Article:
Flexible authentication options. You can authenticate with a username/password combo, a service principal certificate or secret, a JWT, or refresh token.
Filtering your data collection by tenant, management group, or subscription. Further filter your collection to atomic object types, and even to particular abuse types.
Feed output to one JSON file for easy import into the BloodHound database.
AzureHound is also insanely fast now. Thanks to language, architecture, and design choices made by its primary author, Dillon Lees, coupled with the introduction of post-processing, AzureHound is now at least 5 times faster than its predecessor:
Major Contributions from BloodHound Users
We want to express our deep gratitude to Jonas Lieb at RedTeam Pentesting for an amazing pull request he made to BloodHound. This PR from Jonas corrects a major cross-site scripting vulnerability in the FOSS BloodHound GUI. Thank you, Jonas!
Dirk-jan Mollema at Outsider Security published some outstanding research regarding a different way to get write access on an important property in Active Directory that enabled RBCD. Thank you very much, Dirk-jan for publishing this research and for helping us get this into BloodHound as a new edge!
Simon Décosse submitted an absolutely phenomenal PR all about a novel abuse primitive. This is likely the best PR we have ever received of this type, as it included all the necessary changes to all parts of the product to bring it up to fully supporting a new abuse primitive — the ability to synchronize LAPS passwords without needing full DCSync rights. Thank you very much for this amazing PR, Simon!
The Introduction of Post-Processing into FOSS
When we first introduced it in 2016, BloodHound found attack paths based on three things:
Who had local admin rights where
Who was signed on to what computer
Who belonged to what security groups
Our graph model at that time was extremely simple. Just three types of nodes and three types of edges:
Despite its simple look, even then we had to be very careful with how we designed BloodHound’s cypher queries in order to keep the application performant.
Over the years this graph model has substantially grown in scope and complexity. With the ACL Update, the Container Update, BloodHound 2.0, BloodHound 3.0, BloodHound 4.0, 4.1, and today’s update, the graph model now looks like this:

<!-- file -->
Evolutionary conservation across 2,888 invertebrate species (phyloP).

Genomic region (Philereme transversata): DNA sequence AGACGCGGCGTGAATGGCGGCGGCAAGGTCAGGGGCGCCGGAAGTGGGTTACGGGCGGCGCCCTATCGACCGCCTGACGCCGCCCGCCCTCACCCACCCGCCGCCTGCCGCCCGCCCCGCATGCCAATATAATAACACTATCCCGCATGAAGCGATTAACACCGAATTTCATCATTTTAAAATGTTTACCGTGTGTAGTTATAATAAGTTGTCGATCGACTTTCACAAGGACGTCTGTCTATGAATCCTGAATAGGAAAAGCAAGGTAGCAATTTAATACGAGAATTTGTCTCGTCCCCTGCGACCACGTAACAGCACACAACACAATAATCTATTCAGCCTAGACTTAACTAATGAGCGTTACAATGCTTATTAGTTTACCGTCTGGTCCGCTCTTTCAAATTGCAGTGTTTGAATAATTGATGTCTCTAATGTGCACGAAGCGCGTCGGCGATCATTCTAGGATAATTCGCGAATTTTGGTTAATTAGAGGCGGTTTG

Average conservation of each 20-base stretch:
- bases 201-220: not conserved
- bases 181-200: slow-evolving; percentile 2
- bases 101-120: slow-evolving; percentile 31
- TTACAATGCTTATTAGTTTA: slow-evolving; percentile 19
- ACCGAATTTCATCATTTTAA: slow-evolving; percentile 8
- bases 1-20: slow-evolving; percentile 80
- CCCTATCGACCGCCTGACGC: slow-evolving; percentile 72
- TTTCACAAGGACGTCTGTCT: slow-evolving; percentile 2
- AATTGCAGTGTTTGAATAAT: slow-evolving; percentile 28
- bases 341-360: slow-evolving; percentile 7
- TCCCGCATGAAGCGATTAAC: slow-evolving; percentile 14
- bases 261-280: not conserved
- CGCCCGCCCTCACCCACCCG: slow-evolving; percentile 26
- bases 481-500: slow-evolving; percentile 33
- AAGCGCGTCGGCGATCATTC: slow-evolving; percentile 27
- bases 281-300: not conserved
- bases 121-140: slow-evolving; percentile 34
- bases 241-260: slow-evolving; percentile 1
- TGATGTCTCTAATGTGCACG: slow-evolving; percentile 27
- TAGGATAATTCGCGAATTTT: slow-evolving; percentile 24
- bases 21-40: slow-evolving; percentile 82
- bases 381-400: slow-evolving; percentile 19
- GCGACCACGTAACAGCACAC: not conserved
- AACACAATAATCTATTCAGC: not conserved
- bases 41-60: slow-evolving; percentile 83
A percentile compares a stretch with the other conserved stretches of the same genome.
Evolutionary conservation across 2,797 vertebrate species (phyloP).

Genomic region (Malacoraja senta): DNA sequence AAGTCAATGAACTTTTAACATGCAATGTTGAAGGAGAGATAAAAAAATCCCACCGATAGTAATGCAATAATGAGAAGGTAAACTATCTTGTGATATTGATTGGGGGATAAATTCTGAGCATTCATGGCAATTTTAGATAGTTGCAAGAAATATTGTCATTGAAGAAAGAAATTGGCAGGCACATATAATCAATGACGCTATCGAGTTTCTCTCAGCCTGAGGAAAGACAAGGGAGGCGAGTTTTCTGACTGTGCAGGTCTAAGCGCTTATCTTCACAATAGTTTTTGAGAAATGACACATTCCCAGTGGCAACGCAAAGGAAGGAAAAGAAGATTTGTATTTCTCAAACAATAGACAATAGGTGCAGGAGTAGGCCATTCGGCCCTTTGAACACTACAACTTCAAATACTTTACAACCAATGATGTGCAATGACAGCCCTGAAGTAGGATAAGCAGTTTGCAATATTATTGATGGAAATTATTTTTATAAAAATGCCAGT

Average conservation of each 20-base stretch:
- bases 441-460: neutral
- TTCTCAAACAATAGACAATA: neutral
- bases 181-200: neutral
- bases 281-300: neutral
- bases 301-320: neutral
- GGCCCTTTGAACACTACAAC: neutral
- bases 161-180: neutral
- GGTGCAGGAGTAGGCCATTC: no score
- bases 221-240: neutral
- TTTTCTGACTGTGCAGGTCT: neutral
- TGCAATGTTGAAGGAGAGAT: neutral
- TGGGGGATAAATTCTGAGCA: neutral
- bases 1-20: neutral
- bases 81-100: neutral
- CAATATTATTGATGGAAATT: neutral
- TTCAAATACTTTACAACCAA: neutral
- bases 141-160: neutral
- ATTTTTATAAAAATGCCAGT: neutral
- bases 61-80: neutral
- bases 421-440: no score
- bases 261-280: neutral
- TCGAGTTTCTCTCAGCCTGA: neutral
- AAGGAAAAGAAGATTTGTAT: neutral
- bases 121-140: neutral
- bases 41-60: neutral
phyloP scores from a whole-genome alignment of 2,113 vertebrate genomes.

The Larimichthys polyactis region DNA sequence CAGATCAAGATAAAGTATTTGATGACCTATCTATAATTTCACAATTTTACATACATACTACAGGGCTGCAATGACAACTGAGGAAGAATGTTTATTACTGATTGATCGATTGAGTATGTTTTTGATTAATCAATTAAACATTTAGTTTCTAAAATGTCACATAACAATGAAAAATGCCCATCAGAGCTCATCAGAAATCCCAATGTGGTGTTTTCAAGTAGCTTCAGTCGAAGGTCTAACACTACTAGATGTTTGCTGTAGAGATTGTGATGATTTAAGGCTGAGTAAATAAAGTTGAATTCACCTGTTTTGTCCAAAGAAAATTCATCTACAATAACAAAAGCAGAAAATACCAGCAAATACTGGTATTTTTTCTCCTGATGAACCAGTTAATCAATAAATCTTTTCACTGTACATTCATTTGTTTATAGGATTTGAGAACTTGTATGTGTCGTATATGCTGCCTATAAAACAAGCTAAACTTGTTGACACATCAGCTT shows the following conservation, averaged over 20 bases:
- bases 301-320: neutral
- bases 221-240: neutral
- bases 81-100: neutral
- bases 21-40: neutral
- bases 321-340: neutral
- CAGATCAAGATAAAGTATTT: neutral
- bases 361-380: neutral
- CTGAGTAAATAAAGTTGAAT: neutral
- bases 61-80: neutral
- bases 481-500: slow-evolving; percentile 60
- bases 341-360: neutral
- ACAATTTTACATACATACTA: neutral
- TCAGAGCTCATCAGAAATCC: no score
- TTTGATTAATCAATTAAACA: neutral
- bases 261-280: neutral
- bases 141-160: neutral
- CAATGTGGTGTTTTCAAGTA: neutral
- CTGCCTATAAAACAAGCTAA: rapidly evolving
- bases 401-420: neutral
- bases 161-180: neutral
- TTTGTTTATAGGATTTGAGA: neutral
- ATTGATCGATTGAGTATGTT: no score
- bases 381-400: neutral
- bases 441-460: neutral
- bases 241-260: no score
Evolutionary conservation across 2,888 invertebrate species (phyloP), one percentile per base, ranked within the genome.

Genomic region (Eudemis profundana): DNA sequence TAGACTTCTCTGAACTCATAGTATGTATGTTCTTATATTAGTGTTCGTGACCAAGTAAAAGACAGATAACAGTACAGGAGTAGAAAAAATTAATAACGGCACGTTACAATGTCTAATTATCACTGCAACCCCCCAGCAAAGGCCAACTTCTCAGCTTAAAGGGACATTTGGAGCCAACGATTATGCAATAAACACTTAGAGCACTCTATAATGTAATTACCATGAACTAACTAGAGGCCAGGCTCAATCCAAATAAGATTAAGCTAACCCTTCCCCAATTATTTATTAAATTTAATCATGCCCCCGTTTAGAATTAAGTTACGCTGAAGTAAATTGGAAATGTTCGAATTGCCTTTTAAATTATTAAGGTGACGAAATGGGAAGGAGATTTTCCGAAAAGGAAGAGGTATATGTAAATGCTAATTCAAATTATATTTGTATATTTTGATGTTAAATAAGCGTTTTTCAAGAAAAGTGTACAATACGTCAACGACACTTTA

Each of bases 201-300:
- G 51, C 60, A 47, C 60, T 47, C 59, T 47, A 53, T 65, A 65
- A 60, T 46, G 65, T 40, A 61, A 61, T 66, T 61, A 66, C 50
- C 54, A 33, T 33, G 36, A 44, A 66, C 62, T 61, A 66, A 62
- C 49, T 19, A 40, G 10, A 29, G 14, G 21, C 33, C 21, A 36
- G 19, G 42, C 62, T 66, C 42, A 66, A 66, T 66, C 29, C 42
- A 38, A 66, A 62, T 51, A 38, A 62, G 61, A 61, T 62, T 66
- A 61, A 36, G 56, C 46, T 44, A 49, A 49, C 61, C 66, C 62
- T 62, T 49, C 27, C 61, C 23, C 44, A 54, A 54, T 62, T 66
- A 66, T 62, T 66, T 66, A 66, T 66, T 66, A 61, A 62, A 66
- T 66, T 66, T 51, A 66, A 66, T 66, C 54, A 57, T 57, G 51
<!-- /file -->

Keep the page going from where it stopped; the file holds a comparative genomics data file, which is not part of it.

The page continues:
This is just the design of the graph. Real graphs often have tens or hundreds of thousands of nodes and millions or billions of relationships.
This growing complexity presents unique challenges with maintaining a performant application while also letting users get tons of value out of the product without needing to become experts in the underlying mechanics of Active Directory, Azure Active Directory, and the other systems we model.
The solution to these problems and a few others is something we call “post processing”. I’m not going to go in-depth on how post processing works here, but the outcomes you will experience as a user from this behind-the-scenes feature include better performance, better context-specific queries, and fewer false positives in attack paths. I’ll go into the specifics of how post-processing works in an upcoming Twitter thread or blog post.
BloodHound 4.2 represents a big milestone, as it is the second major update to the FOSS product to incorporate features and code from BloodHound Enterprise. This release not only dramatically improves BloodHound’s enumeration and attack path analysis capabilities for Azure, but it also serves as a major foundation for faster improvement of the FOSS product going forward.
Stay in touch with us by joining the BloodHoundGang Slack.
Introducing BloodHound 4.2 — The Azure Refactor was originally published in Posts By SpecterOps Team Members on Medium, where people are continuing the conversation by highlighting and responding to this story.